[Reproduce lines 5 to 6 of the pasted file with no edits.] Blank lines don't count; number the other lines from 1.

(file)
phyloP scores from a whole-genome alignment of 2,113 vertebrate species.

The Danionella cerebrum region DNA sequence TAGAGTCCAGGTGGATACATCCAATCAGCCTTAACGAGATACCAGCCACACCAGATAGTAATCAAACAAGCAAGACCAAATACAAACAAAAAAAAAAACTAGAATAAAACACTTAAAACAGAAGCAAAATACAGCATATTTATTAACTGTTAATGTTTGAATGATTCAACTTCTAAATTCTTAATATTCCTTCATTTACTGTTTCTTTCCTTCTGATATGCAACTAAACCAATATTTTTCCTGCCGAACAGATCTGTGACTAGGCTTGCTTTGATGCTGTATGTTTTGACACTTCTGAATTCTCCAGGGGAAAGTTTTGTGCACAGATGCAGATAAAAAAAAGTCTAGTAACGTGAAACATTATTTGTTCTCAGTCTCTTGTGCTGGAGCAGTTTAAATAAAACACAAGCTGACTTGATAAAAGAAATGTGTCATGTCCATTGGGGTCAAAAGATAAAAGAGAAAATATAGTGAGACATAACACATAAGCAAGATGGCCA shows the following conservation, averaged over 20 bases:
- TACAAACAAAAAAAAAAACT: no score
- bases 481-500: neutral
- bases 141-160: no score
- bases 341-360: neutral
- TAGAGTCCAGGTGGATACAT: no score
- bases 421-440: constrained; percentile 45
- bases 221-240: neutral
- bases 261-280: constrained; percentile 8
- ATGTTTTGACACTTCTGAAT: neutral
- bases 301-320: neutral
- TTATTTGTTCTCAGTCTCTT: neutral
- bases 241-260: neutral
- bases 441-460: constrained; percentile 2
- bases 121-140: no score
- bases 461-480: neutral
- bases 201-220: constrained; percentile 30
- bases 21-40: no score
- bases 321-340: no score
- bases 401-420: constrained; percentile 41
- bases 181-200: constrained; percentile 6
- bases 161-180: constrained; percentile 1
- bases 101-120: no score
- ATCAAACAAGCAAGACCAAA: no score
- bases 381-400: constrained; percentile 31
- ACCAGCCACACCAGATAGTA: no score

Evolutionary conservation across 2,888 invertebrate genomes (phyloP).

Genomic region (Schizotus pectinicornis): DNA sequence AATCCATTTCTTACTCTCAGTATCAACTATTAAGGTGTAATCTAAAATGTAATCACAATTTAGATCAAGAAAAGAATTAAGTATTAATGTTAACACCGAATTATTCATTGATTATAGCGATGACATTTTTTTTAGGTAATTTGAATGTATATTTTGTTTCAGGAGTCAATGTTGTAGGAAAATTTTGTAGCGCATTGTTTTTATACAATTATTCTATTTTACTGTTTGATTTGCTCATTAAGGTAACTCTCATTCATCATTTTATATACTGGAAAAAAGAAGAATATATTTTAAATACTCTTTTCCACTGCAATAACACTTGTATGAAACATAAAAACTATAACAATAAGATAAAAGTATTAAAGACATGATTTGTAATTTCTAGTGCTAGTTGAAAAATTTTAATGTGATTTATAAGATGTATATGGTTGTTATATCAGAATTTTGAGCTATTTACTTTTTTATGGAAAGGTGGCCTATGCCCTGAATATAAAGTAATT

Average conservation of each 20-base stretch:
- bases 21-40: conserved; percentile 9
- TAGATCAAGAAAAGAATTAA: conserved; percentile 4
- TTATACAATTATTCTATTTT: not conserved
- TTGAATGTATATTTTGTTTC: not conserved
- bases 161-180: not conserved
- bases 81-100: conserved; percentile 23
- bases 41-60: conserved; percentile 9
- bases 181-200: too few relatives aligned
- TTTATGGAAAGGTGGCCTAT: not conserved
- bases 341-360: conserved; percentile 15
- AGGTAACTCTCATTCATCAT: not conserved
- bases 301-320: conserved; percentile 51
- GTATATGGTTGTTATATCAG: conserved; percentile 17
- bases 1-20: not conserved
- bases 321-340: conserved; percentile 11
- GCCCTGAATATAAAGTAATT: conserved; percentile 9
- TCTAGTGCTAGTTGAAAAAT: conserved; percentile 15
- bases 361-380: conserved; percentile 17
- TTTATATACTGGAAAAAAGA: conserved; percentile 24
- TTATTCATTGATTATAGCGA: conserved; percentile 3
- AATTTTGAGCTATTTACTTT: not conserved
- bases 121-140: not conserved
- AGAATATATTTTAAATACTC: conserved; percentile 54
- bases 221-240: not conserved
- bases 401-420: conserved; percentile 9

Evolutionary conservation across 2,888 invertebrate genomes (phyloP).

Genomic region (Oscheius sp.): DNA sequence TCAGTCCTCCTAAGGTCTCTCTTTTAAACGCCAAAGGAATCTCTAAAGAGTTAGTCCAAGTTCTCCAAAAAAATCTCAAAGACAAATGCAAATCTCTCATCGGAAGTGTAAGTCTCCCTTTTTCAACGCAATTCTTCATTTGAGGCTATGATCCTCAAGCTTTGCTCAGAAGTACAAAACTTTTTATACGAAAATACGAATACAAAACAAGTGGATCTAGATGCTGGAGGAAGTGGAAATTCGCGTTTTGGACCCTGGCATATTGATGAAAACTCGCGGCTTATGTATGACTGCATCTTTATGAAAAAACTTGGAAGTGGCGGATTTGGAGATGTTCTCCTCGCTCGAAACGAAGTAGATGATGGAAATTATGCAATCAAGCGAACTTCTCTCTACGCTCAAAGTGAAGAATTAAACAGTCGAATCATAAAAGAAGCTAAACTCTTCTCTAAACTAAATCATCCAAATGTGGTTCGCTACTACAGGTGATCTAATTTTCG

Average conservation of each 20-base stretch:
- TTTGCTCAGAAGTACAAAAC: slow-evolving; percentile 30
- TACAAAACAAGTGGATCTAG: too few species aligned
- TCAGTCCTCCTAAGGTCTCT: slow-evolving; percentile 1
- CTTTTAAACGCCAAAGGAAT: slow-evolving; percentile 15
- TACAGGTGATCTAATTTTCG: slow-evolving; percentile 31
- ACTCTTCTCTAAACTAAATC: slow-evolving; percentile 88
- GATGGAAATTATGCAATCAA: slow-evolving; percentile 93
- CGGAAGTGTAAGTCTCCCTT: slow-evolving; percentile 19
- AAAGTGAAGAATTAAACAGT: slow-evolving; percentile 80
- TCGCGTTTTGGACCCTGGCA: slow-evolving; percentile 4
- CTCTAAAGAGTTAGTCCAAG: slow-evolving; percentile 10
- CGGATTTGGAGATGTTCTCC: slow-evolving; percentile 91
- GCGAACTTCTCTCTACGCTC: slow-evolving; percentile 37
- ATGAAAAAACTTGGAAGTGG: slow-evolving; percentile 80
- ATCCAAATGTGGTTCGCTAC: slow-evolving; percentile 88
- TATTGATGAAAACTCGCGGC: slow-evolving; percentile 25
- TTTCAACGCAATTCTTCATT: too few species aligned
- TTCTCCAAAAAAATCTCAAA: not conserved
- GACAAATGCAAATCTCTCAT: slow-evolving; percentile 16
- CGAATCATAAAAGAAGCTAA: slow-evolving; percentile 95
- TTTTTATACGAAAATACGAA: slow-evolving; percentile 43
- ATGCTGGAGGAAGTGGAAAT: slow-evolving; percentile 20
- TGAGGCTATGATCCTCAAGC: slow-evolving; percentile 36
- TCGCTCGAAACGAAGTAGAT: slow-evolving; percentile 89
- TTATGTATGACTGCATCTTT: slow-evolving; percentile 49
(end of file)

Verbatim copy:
- bases 141-160: no score
- bases 341-360: neutral